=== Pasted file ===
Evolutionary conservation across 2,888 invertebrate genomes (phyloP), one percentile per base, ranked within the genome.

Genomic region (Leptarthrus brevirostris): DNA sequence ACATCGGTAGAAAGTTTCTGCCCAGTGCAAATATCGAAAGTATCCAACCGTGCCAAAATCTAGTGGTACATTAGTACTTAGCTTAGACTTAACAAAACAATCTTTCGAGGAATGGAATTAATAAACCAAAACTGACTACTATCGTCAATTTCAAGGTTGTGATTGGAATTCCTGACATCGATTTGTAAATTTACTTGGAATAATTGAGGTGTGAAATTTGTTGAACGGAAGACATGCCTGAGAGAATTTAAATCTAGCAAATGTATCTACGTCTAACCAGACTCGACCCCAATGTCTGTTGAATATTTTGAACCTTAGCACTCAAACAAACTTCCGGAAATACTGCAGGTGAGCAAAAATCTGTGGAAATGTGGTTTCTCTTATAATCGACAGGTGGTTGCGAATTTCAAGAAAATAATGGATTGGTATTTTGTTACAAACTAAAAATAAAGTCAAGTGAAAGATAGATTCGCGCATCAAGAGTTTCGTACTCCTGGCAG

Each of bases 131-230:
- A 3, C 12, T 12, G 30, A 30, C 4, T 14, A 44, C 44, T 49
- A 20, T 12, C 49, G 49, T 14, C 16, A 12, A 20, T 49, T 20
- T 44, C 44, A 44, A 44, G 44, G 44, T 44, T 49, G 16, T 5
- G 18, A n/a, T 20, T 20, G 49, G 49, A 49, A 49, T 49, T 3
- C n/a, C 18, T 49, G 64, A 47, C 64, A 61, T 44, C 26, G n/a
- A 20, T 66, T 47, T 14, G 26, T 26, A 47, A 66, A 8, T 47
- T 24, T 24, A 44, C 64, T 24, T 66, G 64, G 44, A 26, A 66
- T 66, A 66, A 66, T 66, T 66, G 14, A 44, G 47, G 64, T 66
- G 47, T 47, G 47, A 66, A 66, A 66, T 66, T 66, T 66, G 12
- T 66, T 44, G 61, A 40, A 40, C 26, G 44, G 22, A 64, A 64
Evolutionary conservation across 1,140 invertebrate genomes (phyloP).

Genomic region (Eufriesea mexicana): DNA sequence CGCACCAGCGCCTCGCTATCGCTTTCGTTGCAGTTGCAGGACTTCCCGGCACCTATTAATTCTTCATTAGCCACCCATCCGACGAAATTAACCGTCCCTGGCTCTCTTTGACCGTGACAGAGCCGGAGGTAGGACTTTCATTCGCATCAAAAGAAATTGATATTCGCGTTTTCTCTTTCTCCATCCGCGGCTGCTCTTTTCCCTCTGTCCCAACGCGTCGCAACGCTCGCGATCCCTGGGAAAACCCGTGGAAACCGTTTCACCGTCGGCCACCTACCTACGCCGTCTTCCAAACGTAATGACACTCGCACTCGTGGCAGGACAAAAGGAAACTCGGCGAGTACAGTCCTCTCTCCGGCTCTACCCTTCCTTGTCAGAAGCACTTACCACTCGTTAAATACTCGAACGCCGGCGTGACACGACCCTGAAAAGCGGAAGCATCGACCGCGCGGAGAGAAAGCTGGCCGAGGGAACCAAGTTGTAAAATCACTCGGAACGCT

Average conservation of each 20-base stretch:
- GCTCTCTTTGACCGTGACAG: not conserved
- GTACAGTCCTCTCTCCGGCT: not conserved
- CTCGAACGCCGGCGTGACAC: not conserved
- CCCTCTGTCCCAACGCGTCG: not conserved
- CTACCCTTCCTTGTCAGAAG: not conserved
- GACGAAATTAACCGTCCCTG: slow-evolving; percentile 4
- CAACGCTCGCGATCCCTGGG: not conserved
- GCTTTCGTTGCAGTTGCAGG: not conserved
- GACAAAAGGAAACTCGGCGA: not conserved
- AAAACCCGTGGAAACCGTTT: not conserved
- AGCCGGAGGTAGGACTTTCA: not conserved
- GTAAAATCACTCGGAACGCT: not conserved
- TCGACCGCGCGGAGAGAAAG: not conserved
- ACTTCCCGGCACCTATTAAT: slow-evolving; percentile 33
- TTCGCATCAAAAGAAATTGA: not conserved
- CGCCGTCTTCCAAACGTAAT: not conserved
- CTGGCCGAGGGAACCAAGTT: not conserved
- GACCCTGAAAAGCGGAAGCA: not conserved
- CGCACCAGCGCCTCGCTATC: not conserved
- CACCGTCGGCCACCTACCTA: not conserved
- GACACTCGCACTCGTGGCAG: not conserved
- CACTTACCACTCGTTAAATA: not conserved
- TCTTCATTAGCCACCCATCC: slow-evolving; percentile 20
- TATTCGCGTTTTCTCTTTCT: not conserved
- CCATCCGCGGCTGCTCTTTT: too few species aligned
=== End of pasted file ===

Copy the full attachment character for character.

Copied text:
Evolutionary conservation across 2,888 invertebrate genomes (phyloP), one percentile per base, ranked within the genome.

Genomic region (Leptarthrus brevirostris): DNA sequence ACATCGGTAGAAAGTTTCTGCCCAGTGCAAATATCGAAAGTATCCAACCGTGCCAAAATCTAGTGGTACATTAGTACTTAGCTTAGACTTAACAAAACAATCTTTCGAGGAATGGAATTAATAAACCAAAACTGACTACTATCGTCAATTTCAAGGTTGTGATTGGAATTCCTGACATCGATTTGTAAATTTACTTGGAATAATTGAGGTGTGAAATTTGTTGAACGGAAGACATGCCTGAGAGAATTTAAATCTAGCAAATGTATCTACGTCTAACCAGACTCGACCCCAATGTCTGTTGAATATTTTGAACCTTAGCACTCAAACAAACTTCCGGAAATACTGCAGGTGAGCAAAAATCTGTGGAAATGTGGTTTCTCTTATAATCGACAGGTGGTTGCGAATTTCAAGAAAATAATGGATTGGTATTTTGTTACAAACTAAAAATAAAGTCAAGTGAAAGATAGATTCGCGCATCAAGAGTTTCGTACTCCTGGCAG

Each of bases 131-230:
- A 3, C 12, T 12, G 30, A 30, C 4, T 14, A 44, C 44, T 49
- A 20, T 12, C 49, G 49, T 14, C 16, A 12, A 20, T 49, T 20
- T 44, C 44, A 44, A 44, G 44, G 44, T 44, T 49, G 16, T 5
- G 18, A n/a, T 20, T 20, G 49, G 49, A 49, A 49, T 49, T 3
- C n/a, C 18, T 49, G 64, A 47, C 64, A 61, T 44, C 26, G n/a
- A 20, T 66, T 47, T 14, G 26, T 26, A 47, A 66, A 8, T 47
- T 24, T 24, A 44, C 64, T 24, T 66, G 64, G 44, A 26, A 66
- T 66, A 66, A 66, T 66, T 66, G 14, A 44, G 47, G 64, T 66
- G 47, T 47, G 47, A 66, A 66, A 66, T 66, T 66, T 66, G 12
- T 66, T 44, G 61, A 40, A 40, C 26, G 44, G 22, A 64, A 64
Evolutionary conservation across 1,140 invertebrate genomes (phyloP).

Genomic region (Eufriesea mexicana): DNA sequence CGCACCAGCGCCTCGCTATCGCTTTCGTTGCAGTTGCAGGACTTCCCGGCACCTATTAATTCTTCATTAGCCACCCATCCGACGAAATTAACCGTCCCTGGCTCTCTTTGACCGTGACAGAGCCGGAGGTAGGACTTTCATTCGCATCAAAAGAAATTGATATTCGCGTTTTCTCTTTCTCCATCCGCGGCTGCTCTTTTCCCTCTGTCCCAACGCGTCGCAACGCTCGCGATCCCTGGGAAAACCCGTGGAAACCGTTTCACCGTCGGCCACCTACCTACGCCGTCTTCCAAACGTAATGACACTCGCACTCGTGGCAGGACAAAAGGAAACTCGGCGAGTACAGTCCTCTCTCCGGCTCTACCCTTCCTTGTCAGAAGCACTTACCACTCGTTAAATACTCGAACGCCGGCGTGACACGACCCTGAAAAGCGGAAGCATCGACCGCGCGGAGAGAAAGCTGGCCGAGGGAACCAAGTTGTAAAATCACTCGGAACGCT

Average conservation of each 20-base stretch:
- GCTCTCTTTGACCGTGACAG: not conserved
- GTACAGTCCTCTCTCCGGCT: not conserved
- CTCGAACGCCGGCGTGACAC: not conserved
- CCCTCTGTCCCAACGCGTCG: not conserved
- CTACCCTTCCTTGTCAGAAG: not conserved
- GACGAAATTAACCGTCCCTG: slow-evolving; percentile 4
- CAACGCTCGCGATCCCTGGG: not conserved
- GCTTTCGTTGCAGTTGCAGG: not conserved
- GACAAAAGGAAACTCGGCGA: not conserved
- AAAACCCGTGGAAACCGTTT: not conserved
- AGCCGGAGGTAGGACTTTCA: not conserved
- GTAAAATCACTCGGAACGCT: not conserved
- TCGACCGCGCGGAGAGAAAG: not conserved
- ACTTCCCGGCACCTATTAAT: slow-evolving; percentile 33
- TTCGCATCAAAAGAAATTGA: not conserved
- CGCCGTCTTCCAAACGTAAT: not conserved
- CTGGCCGAGGGAACCAAGTT: not conserved
- GACCCTGAAAAGCGGAAGCA: not conserved
- CGCACCAGCGCCTCGCTATC: not conserved
- CACCGTCGGCCACCTACCTA: not conserved
- GACACTCGCACTCGTGGCAG: not conserved
- CACTTACCACTCGTTAAATA: not conserved
- TCTTCATTAGCCACCCATCC: slow-evolving; percentile 20
- TATTCGCGTTTTCTCTTTCT: not conserved
- CCATCCGCGGCTGCTCTTTT: too few species aligned